Best Cuba Luxury Hotels

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While luxury hotels and resorts are hardly difficult to find in other Caribbean destinations, in Cuba they're in short supply. Our reporters scoured the island to find the top properties out there. Take a look at their findings, while keeping in mind that some of the selections aren't exceptionally modern or stylish by international luxury standards.

  1. Paradisus Princesa del Mar is a rarity in Cuba -- a true luxury, all-inclusive resort in Varadero, known for its picturesque beaches. The resort is split between its standard accommodations and its upper-tier Royal Service wing. Its 798 rooms opt for elegant, subdued furnishings. All rooms include balconies or terraces with either ocean or pool views. Royal Service rooms include additional perks like jetted tubs, butler service, and some offer direct pool access. The action here centers on the beach and the resort's three pools, two of which have swim-up bars. There are also seven restaurants, though some guests find the food underwhelming. Tennis courts, live entertainment, and a cigar bar add to the resort's appeal. Be aware that this is an adult-only property; families could consider the Paradisus Varadero Resort & Spa as an alternative.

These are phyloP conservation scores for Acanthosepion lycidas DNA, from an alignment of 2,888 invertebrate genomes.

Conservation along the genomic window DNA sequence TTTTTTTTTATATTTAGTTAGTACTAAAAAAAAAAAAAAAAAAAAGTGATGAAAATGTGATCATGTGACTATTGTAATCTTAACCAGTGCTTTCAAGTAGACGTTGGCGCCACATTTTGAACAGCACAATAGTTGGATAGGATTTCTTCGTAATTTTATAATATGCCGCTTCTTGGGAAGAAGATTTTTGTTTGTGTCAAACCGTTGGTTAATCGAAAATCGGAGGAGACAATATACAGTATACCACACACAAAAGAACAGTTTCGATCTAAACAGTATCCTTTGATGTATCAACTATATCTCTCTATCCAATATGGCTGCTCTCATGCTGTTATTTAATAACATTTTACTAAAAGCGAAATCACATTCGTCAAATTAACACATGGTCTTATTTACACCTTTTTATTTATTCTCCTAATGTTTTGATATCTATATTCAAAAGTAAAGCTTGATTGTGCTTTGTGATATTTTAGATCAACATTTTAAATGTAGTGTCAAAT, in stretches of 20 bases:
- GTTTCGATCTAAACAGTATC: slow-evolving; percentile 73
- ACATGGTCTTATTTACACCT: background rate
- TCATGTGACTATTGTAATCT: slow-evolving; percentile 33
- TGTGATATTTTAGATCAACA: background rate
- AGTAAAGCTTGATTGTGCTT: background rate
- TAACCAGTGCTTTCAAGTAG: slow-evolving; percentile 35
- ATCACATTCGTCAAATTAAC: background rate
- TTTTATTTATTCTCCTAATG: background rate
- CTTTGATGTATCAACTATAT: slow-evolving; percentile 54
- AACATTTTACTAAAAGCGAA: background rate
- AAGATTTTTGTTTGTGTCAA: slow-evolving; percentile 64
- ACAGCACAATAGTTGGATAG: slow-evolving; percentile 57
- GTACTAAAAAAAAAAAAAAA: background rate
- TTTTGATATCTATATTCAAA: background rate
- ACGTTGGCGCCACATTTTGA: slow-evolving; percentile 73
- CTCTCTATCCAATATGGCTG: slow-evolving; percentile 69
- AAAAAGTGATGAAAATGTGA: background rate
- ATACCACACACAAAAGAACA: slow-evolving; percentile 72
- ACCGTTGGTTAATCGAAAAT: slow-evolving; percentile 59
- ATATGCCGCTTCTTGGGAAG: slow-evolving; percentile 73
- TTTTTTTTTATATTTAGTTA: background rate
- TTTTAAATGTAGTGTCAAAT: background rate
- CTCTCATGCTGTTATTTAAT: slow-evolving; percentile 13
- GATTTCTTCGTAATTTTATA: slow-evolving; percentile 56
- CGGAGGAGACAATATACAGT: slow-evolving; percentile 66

2. This adult-only all-inclusive resort is easily one of the best in Varadero. There‚Äôs a true emphasis on personalized service, there are ample activities ranging from yoga to the weekly foam party, the beach is perhaps the biggest and best stretch in Varadero, and just about everything is covered by the all-inclusive package, from butler service, to top-shelf liquor, to access to the spa facilities, to lobster at the seafood a la carte restaurant. The classic colonial style found in the 404 rooms is appealing enough, but it's not at the level of luxury found at other advertised five-star resorts in the Caribbean. And while all rooms have balconies or terraces with views of the pool or trees, none of the rooms sport ocean views. (Some rooms at Paradisus Princesa do.)